Then on the other side, there are these big enterprise vendors that build solutions for facilitating the complex R and D processes that these really big fortune 500 companies have for developing these new complex solutions for their customers as well. What they've really started to realize like I mentioned, the world is moving so fast that there's innovation everywhere, is that single R and D process is no longer enough to really drive all of their innovation needs, but they actually need to innovate across every part of their organization. They need to make their existing products better doing these incremental innovation. They need to be better. They need to have better and more efficient internal processes for improving the efficiency of their business, and then they also really need to introduce those new products and disrupt the market themselves before someone else does that.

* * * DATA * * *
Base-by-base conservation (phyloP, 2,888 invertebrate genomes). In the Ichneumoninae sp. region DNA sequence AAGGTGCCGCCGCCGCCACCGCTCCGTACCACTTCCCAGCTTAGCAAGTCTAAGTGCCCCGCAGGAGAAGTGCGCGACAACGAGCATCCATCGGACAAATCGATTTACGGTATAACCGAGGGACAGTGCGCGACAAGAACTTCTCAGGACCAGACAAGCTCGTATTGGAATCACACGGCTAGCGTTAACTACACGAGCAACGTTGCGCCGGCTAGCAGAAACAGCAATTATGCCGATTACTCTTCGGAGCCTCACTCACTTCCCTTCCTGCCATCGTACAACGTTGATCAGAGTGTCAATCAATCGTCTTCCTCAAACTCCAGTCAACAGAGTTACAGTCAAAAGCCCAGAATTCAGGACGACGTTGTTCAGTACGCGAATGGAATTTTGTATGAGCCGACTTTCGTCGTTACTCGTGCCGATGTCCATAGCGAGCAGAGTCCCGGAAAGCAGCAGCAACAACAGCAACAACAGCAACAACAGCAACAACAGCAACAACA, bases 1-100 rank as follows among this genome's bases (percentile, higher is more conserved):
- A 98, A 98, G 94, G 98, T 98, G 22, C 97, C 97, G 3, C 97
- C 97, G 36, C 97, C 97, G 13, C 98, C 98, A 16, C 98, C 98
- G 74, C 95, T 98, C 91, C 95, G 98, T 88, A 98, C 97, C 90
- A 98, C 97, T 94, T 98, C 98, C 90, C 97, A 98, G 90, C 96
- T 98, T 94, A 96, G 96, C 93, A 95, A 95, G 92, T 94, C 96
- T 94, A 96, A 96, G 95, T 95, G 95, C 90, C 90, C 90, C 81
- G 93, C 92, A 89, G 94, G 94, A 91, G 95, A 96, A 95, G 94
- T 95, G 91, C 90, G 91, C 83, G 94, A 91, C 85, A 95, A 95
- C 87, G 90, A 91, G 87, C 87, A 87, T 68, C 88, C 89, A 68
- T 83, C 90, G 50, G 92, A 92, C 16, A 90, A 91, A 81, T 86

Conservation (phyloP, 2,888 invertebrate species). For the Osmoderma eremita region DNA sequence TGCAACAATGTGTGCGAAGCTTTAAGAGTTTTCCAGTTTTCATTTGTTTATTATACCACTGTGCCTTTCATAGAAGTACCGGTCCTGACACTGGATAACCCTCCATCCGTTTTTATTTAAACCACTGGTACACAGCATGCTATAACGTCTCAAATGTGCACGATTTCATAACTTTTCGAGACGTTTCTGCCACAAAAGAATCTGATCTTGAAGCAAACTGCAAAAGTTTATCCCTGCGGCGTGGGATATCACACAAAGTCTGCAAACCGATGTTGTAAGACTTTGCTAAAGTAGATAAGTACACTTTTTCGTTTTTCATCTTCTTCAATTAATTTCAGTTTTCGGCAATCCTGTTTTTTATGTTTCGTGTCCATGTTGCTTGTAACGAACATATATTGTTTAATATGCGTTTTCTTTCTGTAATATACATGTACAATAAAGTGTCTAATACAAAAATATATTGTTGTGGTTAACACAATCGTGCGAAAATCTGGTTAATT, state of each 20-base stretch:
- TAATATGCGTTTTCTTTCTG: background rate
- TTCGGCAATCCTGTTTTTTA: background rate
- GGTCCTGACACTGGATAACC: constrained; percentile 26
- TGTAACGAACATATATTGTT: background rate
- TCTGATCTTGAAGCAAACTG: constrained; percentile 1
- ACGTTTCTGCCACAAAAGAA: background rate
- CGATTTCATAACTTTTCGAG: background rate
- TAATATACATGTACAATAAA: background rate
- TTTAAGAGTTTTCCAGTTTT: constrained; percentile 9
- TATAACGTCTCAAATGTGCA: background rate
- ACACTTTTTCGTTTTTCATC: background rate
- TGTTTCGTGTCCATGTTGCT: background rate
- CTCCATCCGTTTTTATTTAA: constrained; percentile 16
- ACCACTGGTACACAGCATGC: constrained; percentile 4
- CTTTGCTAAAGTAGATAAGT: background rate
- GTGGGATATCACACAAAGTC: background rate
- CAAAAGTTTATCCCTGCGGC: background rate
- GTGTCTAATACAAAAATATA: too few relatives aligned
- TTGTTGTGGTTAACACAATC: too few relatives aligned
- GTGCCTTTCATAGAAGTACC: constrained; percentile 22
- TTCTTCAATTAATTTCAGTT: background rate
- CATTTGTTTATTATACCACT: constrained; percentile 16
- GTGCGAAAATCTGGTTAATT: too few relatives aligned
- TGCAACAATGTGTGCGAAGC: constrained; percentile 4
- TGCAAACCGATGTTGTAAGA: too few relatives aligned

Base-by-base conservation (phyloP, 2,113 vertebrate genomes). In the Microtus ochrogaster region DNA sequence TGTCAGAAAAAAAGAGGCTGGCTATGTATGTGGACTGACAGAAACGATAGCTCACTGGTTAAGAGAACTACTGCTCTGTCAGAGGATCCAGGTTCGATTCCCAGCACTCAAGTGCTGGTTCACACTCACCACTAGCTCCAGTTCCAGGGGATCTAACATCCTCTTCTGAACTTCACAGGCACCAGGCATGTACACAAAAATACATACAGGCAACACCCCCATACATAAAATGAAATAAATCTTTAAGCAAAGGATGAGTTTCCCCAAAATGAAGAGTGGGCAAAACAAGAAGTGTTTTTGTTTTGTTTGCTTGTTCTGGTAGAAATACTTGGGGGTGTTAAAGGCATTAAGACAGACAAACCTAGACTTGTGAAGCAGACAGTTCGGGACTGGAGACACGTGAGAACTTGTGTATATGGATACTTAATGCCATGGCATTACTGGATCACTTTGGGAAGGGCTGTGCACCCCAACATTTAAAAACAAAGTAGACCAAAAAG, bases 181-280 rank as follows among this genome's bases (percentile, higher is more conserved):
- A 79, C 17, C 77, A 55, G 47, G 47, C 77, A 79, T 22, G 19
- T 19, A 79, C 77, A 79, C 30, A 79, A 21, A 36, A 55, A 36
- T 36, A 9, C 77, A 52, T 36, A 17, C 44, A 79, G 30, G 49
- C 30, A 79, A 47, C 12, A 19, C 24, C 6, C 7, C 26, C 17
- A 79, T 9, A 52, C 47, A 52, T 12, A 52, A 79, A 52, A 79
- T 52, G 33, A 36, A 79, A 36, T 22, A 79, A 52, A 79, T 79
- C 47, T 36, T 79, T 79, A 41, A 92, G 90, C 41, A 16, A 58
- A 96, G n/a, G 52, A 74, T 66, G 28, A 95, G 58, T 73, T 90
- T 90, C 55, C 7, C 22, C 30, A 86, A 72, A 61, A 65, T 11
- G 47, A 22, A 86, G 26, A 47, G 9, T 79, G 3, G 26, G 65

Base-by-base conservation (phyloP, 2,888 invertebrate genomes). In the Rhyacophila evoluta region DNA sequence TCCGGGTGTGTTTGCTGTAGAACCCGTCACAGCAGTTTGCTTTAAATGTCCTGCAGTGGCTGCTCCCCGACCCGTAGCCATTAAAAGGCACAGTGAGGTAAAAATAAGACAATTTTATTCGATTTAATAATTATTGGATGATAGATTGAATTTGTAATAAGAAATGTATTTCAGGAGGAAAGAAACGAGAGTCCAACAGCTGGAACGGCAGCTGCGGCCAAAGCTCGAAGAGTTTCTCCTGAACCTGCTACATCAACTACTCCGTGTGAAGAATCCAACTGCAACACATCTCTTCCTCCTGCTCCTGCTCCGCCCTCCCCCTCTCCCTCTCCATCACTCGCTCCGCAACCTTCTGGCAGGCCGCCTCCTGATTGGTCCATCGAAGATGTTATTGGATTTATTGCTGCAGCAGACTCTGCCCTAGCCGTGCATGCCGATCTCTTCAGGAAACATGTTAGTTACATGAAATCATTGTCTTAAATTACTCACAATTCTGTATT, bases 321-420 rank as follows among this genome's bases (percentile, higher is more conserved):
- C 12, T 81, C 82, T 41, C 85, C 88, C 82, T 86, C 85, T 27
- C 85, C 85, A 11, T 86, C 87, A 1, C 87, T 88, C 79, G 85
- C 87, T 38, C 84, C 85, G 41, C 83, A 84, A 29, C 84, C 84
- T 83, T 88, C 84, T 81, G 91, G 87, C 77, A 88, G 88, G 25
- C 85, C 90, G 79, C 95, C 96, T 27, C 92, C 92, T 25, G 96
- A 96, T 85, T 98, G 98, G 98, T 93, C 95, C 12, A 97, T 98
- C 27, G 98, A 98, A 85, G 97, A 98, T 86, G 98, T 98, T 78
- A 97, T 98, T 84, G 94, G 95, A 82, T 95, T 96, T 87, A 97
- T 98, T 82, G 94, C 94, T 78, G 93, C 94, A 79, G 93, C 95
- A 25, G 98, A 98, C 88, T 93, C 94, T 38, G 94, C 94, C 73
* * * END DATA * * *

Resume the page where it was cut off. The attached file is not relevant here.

So there's really a wide variety of things they need to do, and there's no way that a single process that these traditional tools are built for can do that. So what we have done is we've realized that there is this gap between these two, and we've built a really simple, yet very flexible and robust tool that can be quickly and effortlessly adapted to any innovation process. It's something that you can take into use for free online in just a couple of minutes, and you can tailor that to your specific uses, and we can see. It actually drives value for you and you don't have to like start on this year long implementation process and commit to all that before you actually see any results.
So we really wanted to make it a no brainer for companies to start using our software.
Gresham Harkless 08:47